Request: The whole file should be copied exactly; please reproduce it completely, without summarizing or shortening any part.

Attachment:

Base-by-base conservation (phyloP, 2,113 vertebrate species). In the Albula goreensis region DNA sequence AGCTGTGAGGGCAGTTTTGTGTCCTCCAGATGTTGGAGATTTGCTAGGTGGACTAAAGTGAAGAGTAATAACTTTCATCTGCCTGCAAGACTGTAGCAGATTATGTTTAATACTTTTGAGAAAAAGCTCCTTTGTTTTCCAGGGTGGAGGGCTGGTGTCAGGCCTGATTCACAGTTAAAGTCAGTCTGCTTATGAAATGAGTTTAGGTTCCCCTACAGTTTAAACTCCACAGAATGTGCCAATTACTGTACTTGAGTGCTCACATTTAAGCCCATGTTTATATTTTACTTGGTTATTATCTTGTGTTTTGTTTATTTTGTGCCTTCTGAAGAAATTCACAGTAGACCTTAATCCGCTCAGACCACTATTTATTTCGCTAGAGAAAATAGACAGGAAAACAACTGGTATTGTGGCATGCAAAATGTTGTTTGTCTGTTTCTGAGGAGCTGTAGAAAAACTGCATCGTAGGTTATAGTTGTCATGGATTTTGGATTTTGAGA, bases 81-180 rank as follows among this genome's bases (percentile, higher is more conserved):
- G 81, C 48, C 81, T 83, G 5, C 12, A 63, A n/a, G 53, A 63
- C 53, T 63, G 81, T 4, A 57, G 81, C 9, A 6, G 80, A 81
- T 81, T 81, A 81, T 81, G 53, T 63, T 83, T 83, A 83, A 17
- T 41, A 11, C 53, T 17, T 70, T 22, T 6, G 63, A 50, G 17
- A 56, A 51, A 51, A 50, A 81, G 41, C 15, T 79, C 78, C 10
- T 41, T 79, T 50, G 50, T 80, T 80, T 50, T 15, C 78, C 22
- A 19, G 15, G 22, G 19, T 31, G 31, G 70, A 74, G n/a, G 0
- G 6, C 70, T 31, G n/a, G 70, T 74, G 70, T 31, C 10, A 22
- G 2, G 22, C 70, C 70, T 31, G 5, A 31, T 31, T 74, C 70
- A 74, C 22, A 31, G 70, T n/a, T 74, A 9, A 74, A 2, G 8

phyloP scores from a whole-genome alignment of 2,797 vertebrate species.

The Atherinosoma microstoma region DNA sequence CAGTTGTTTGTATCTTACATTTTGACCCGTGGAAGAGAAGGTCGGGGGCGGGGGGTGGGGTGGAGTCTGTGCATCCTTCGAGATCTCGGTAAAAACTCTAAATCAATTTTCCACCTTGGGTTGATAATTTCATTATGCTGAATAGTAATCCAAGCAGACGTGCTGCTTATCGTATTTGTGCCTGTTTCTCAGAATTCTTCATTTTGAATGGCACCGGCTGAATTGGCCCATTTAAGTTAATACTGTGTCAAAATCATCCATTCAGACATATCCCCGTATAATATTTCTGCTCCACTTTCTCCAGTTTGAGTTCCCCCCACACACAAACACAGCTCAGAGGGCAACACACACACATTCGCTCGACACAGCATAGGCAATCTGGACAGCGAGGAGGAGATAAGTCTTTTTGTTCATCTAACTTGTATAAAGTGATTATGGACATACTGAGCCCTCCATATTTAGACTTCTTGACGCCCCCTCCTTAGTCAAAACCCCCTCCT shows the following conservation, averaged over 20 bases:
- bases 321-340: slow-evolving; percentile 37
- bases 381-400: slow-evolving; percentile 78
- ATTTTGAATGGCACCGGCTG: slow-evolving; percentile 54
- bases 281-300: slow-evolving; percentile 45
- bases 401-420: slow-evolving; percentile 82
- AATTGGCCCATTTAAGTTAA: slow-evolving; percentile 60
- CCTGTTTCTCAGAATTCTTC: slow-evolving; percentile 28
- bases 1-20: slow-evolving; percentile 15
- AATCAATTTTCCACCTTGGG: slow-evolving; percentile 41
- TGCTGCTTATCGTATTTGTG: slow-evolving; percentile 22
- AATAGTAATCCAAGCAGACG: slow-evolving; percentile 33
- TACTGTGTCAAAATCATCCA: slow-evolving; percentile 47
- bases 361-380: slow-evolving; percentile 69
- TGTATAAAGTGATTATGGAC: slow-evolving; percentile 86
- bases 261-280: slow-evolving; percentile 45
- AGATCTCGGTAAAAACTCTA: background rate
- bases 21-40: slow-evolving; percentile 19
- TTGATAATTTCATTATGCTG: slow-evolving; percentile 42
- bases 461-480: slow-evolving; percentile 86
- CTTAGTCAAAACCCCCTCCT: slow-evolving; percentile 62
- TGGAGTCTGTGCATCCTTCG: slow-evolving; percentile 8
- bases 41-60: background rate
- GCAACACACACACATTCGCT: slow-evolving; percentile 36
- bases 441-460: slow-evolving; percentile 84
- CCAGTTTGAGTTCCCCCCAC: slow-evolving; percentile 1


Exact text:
Base-by-base conservation (phyloP, 2,113 vertebrate species). In the Albula goreensis region DNA sequence AGCTGTGAGGGCAGTTTTGTGTCCTCCAGATGTTGGAGATTTGCTAGGTGGACTAAAGTGAAGAGTAATAACTTTCATCTGCCTGCAAGACTGTAGCAGATTATGTTTAATACTTTTGAGAAAAAGCTCCTTTGTTTTCCAGGGTGGAGGGCTGGTGTCAGGCCTGATTCACAGTTAAAGTCAGTCTGCTTATGAAATGAGTTTAGGTTCCCCTACAGTTTAAACTCCACAGAATGTGCCAATTACTGTACTTGAGTGCTCACATTTAAGCCCATGTTTATATTTTACTTGGTTATTATCTTGTGTTTTGTTTATTTTGTGCCTTCTGAAGAAATTCACAGTAGACCTTAATCCGCTCAGACCACTATTTATTTCGCTAGAGAAAATAGACAGGAAAACAACTGGTATTGTGGCATGCAAAATGTTGTTTGTCTGTTTCTGAGGAGCTGTAGAAAAACTGCATCGTAGGTTATAGTTGTCATGGATTTTGGATTTTGAGA, bases 81-180 rank as follows among this genome's bases (percentile, higher is more conserved):
- G 81, C 48, C 81, T 83, G 5, C 12, A 63, A n/a, G 53, A 63
- C 53, T 63, G 81, T 4, A 57, G 81, C 9, A 6, G 80, A 81
- T 81, T 81, A 81, T 81, G 53, T 63, T 83, T 83, A 83, A 17
- T 41, A 11, C 53, T 17, T 70, T 22, T 6, G 63, A 50, G 17
- A 56, A 51, A 51, A 50, A 81, G 41, C 15, T 79, C 78, C 10
- T 41, T 79, T 50, G 50, T 80, T 80, T 50, T 15, C 78, C 22
- A 19, G 15, G 22, G 19, T 31, G 31, G 70, A 74, G n/a, G 0
- G 6, C 70, T 31, G n/a, G 70, T 74, G 70, T 31, C 10, A 22
- G 2, G 22, C 70, C 70, T 31, G 5, A 31, T 31, T 74, C 70
- A 74, C 22, A 31, G 70, T n/a, T 74, A 9, A 74, A 2, G 8

phyloP scores from a whole-genome alignment of 2,797 vertebrate species.

The Atherinosoma microstoma region DNA sequence CAGTTGTTTGTATCTTACATTTTGACCCGTGGAAGAGAAGGTCGGGGGCGGGGGGTGGGGTGGAGTCTGTGCATCCTTCGAGATCTCGGTAAAAACTCTAAATCAATTTTCCACCTTGGGTTGATAATTTCATTATGCTGAATAGTAATCCAAGCAGACGTGCTGCTTATCGTATTTGTGCCTGTTTCTCAGAATTCTTCATTTTGAATGGCACCGGCTGAATTGGCCCATTTAAGTTAATACTGTGTCAAAATCATCCATTCAGACATATCCCCGTATAATATTTCTGCTCCACTTTCTCCAGTTTGAGTTCCCCCCACACACAAACACAGCTCAGAGGGCAACACACACACATTCGCTCGACACAGCATAGGCAATCTGGACAGCGAGGAGGAGATAAGTCTTTTTGTTCATCTAACTTGTATAAAGTGATTATGGACATACTGAGCCCTCCATATTTAGACTTCTTGACGCCCCCTCCTTAGTCAAAACCCCCTCCT shows the following conservation, averaged over 20 bases:
- bases 321-340: slow-evolving; percentile 37
- bases 381-400: slow-evolving; percentile 78
- ATTTTGAATGGCACCGGCTG: slow-evolving; percentile 54
- bases 281-300: slow-evolving; percentile 45
- bases 401-420: slow-evolving; percentile 82
- AATTGGCCCATTTAAGTTAA: slow-evolving; percentile 60
- CCTGTTTCTCAGAATTCTTC: slow-evolving; percentile 28
- bases 1-20: slow-evolving; percentile 15
- AATCAATTTTCCACCTTGGG: slow-evolving; percentile 41
- TGCTGCTTATCGTATTTGTG: slow-evolving; percentile 22
- AATAGTAATCCAAGCAGACG: slow-evolving; percentile 33
- TACTGTGTCAAAATCATCCA: slow-evolving; percentile 47
- bases 361-380: slow-evolving; percentile 69
- TGTATAAAGTGATTATGGAC: slow-evolving; percentile 86
- bases 261-280: slow-evolving; percentile 45
- AGATCTCGGTAAAAACTCTA: background rate
- bases 21-40: slow-evolving; percentile 19
- TTGATAATTTCATTATGCTG: slow-evolving; percentile 42
- bases 461-480: slow-evolving; percentile 86
- CTTAGTCAAAACCCCCTCCT: slow-evolving; percentile 62
- TGGAGTCTGTGCATCCTTCG: slow-evolving; percentile 8
- bases 41-60: background rate
- GCAACACACACACATTCGCT: slow-evolving; percentile 36
- bases 441-460: slow-evolving; percentile 84
- CCAGTTTGAGTTCCCCCCAC: slow-evolving; percentile 1